MARRACCINI E;
2018

Abstract

A large part of Northern France is targeted by measures for water protection. Within an agricultural water catchment of this area, high nitrate and pesticide concentrations have led local authorities to encourage innovative farming practices through agro-environmental measures in 2007 and 2015. For six years, a group of 23 farmers has been involved in low input farming and benefits from specific advice and sharing experience (regular meetings, field tours…). To go further, they also have asked for our support to consider new technical leverages in order to both lower pollution risks and maintain or improve farm profitability. As the group has already improved its cropping systems (CS), we have considered i) the reasons why farmers do not use these techniques, except farm machinery availability, is that they need more references, ii) the references that they need are not obvious enough to be identified through a simple survey such as “what do you want /need to know to be able to improve your CS?” Several types of references were considered important for farmers to judge if they can introduce a technique in a given combination of CS and soil: the technique efficiency according to their objective(s), the conditions for which the technique is efficient and feasible, and its potential side effects. Thus, to select techniques and detect references needed we have proposed to co-design new CS with each farmer based on the second step of the STEPHY approach, initially developed to co-design CS for low pesticide use. To propose all suitable techniques or leverages according to farmers’ objectives, the STEPHY tool was enlarged to other objectives such as reducing nitrates leaching or avoiding resistance development to herbicides in weeds population. To do this, data on suitable techniques were compiled according to the types of references for each potential objective. In order to consider with each farmer the improvements he could implement, its main objectives were identified and a cropping system x soil type combination to be re-designed was chosen either for its water risk or for its economic importance. If the farmer has not or refused to introduce each proposed technique, then he had to argue the reasons. The information collected during the interviews with farmers has been expressed as questions such as: “does sunflower introduction need to be combined with mechanical weeding to reduce herbicide use in Rapeseed/ Wheat/ Winter barley/ Pea/ Wheat rotation on a chalky soil?” Those questions have been presented to the farmers’ group as a feedback for complements and validation. Starting from those questions, the group will have to choose techniques of interest, methods and tool (kind of experiment or survey) to test these techniques, protocols to evaluate their efficiency, their conditions of efficiency and feasibility, and their potential side effects.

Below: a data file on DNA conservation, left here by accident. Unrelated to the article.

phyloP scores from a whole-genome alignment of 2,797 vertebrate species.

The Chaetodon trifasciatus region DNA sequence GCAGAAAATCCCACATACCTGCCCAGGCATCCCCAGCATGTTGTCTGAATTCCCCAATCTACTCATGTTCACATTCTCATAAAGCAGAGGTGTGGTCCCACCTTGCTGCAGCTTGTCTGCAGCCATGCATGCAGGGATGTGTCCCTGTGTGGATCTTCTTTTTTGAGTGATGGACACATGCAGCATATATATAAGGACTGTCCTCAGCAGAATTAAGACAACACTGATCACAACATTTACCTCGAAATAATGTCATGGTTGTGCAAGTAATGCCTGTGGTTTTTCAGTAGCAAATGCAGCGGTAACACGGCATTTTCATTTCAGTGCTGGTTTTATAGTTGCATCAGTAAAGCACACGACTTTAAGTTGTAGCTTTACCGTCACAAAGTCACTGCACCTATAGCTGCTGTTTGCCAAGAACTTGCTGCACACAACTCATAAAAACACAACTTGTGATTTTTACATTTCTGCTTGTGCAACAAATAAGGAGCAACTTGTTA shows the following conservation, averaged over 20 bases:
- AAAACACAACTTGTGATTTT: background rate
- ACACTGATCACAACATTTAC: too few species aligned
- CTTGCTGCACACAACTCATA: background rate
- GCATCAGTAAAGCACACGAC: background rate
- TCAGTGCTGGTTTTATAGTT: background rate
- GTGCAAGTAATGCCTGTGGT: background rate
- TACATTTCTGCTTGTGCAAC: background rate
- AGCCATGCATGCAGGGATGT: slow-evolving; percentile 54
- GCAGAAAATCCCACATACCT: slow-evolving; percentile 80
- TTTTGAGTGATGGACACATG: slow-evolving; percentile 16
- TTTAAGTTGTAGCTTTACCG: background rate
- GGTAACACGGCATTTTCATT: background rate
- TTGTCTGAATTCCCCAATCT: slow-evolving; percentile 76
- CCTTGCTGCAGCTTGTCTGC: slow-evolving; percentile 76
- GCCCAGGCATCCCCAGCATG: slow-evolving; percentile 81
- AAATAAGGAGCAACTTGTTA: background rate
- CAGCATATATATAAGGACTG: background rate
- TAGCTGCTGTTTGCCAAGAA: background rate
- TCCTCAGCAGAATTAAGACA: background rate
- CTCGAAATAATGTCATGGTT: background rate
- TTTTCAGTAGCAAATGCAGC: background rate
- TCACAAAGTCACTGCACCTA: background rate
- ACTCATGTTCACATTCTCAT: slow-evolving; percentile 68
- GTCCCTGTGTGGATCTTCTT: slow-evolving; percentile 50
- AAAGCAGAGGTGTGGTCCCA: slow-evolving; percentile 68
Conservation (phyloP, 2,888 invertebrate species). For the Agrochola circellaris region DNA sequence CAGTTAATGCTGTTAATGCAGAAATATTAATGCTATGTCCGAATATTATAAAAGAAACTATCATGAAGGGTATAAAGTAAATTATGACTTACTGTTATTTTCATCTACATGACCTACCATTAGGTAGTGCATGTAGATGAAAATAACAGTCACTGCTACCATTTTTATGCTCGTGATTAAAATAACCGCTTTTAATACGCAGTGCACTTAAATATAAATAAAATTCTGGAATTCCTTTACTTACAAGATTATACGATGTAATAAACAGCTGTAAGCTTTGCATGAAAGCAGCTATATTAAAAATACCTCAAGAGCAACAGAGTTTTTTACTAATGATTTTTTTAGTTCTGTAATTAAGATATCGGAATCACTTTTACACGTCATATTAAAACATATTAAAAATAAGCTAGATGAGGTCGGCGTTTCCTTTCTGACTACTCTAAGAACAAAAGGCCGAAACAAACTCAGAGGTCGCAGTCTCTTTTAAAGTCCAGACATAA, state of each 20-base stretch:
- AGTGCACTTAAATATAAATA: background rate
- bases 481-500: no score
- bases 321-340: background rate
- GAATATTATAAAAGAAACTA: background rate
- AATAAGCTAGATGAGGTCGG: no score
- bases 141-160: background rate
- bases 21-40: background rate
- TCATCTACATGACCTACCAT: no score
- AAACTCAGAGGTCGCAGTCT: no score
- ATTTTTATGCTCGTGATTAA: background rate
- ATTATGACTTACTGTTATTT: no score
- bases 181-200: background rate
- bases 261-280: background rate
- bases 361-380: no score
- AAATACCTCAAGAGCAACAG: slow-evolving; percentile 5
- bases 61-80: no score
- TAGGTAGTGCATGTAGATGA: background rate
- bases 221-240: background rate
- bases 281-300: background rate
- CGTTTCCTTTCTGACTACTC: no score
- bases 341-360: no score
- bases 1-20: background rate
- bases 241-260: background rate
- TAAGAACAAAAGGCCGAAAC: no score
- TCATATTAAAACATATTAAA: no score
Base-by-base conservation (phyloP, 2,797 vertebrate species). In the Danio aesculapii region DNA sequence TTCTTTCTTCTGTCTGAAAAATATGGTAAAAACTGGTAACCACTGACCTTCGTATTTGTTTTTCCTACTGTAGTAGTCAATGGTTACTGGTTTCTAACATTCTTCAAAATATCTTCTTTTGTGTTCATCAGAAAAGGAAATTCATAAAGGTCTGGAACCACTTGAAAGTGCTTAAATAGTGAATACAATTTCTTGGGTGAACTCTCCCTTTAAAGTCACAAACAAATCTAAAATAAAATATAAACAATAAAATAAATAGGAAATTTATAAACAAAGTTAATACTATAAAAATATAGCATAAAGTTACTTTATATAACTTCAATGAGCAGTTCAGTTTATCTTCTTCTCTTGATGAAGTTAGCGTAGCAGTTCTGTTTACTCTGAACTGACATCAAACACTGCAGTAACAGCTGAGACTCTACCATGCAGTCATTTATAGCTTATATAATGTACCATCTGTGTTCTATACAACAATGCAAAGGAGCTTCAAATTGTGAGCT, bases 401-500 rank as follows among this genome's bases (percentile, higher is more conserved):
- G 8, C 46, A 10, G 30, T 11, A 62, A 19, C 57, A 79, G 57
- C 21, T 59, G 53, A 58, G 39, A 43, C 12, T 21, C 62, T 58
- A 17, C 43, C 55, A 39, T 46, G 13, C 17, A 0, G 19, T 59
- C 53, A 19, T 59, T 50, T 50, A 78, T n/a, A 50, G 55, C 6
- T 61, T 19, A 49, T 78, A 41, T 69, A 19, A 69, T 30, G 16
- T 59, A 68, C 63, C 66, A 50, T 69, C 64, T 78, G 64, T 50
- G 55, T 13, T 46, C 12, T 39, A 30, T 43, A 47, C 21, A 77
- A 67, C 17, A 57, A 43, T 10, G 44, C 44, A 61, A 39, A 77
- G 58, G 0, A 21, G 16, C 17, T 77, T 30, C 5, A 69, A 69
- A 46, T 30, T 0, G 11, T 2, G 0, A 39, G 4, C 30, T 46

File in questo prodotto:
Non ci sono file associati a questo prodotto.

I documenti in IRIS sono protetti da copyright e tutti i diritti sono riservati, salvo diversa indicazione.

Utilizza questo identificativo per citare o creare un link a questo documento: https://hdl.handle.net/11390/1216214
Citazioni
  • ???jsp.display-item.citation.pmc??? ND
  • Scopus ND
  • ???jsp.display-item.citation.isi??? ND
social impact